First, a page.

G20 Summit: Major Economies and Talks on Trade War

The United States had been pushing for lower tariffs against other countries worldwide over the past decade or so.

Now, central banks are under pressure as US President Donald Trump tests how cohesive other G20 partaking nations are with protectionist measures.

Central bankers are left with less-than-sufficient resources to address an expected economic slowdown that may soon be realized than what was previously believed.

Still relevant after more than a year has passed, the Sino-U.S. trade war is this week’s main topic of talks during the G20 Summit.

The summit, which will be held in the Osaka Prefecture of Japan, is a meeting of the world’s largest economies done annually, and this year, major central banks are bound to take the cautious route if the expected meeting between both leaders of superpower countries take the wrong turn.

The Fed Within The G20 Radar

There is also a possibility that ill-feelings among G20 officials could be revived—much like when the US Federal Reserve relied on massive bond buying to cope after the financial crisis—as interest rates are further reaching rock bottom.

Earlier this year, the Fed put a stop to the increase of rates and decided to maintain current ones, although implying that rate cuts may soon be placed into effect.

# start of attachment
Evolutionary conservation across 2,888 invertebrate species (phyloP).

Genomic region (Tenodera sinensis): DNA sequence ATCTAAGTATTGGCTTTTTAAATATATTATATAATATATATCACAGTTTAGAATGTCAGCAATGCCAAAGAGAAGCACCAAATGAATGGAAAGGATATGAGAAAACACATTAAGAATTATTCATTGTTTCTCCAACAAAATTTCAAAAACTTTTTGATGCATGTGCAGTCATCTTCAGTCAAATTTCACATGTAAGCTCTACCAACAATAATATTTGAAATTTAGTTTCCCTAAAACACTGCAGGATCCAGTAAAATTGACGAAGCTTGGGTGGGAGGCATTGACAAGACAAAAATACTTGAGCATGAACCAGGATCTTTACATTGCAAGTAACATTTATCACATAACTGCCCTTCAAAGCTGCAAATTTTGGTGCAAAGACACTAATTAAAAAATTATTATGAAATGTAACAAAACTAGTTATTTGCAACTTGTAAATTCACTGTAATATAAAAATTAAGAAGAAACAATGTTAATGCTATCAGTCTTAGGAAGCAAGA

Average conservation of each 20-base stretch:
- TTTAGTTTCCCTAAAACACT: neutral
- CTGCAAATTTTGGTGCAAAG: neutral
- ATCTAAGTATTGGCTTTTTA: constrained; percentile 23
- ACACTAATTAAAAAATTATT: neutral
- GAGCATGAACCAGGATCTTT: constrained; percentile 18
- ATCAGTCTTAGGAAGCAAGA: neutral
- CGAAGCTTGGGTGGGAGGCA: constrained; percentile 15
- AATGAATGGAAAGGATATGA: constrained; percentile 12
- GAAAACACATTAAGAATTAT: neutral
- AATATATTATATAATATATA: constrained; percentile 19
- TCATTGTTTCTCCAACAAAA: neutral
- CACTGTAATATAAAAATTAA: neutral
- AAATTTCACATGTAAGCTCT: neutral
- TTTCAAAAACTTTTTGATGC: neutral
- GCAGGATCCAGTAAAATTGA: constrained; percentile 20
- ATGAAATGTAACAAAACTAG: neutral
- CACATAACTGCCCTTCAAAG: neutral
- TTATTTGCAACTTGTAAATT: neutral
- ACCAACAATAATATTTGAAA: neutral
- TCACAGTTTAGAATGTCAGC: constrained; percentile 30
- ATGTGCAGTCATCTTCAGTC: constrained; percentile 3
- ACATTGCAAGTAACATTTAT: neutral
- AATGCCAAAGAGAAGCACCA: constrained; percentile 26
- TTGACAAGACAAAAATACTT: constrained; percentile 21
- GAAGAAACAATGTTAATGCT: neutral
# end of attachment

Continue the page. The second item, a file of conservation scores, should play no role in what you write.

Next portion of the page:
On Thursday, Fed officials snapped ongoing market expectations for a rather generous amount of half—or more than—a percentage rate cut for next month. Meanwhile, the US Central Bank is still believed to decrease rates for another one or two instances before the year ends.

On European-Japan Discussions

Another round of discussions to be made at the G20 meetings must be regarding a method on battling the next recession before Europe and Japan proceed to the next monetary step to negate the previous one.

The new Fed policy may affect major economies around the world through an expected decline in the greenback.

This might pressure Europe and Japan to make similar moves as well in order to spark more competition.

Chief Economist of Standish Mellon Asset Management, and a former Fed official, Vincent Reinhart said, “It is hard to see how you get a cooperative outcome. A trade dispute can become a currency dispute pretty quickly.”

For confirmation of a peaceful procedure, European and Japanese officials promised to abide by the agreements laid out during the G20 Summit. These include refraining from any intensified currency devaluation and using monetary tools for patriotic domestic gains.

However, the European Central Bank and the Bank of Japan are holding reasonable notions to try and put a stop in currency-spikes. Said spikes are caused by not only the dominating macro-level effects of the trade war but inflation as well.

Concerns from a number of ECB policymakers have already been expressed in the June policy meeting; that the Fed’s decision could cause the euro to spike further proving the rationality of further ECB easing.

In addition, BOJ Governor Haruhiko Kuroda implied a week prior to the upcoming G20 Summit his ready state to increase signals if further growth gets disrupted.

He also said that any step the central bank takes will increase stakes for minimum costs.

Speculations are currently raised in the market; that an application of a negative short-term rate of 0.1% and long-term rates capped at zero percent by the BOJ might take place.

This will ease as early as the rate reviews on July 29-30 take place depending on the Fed’s next actions.

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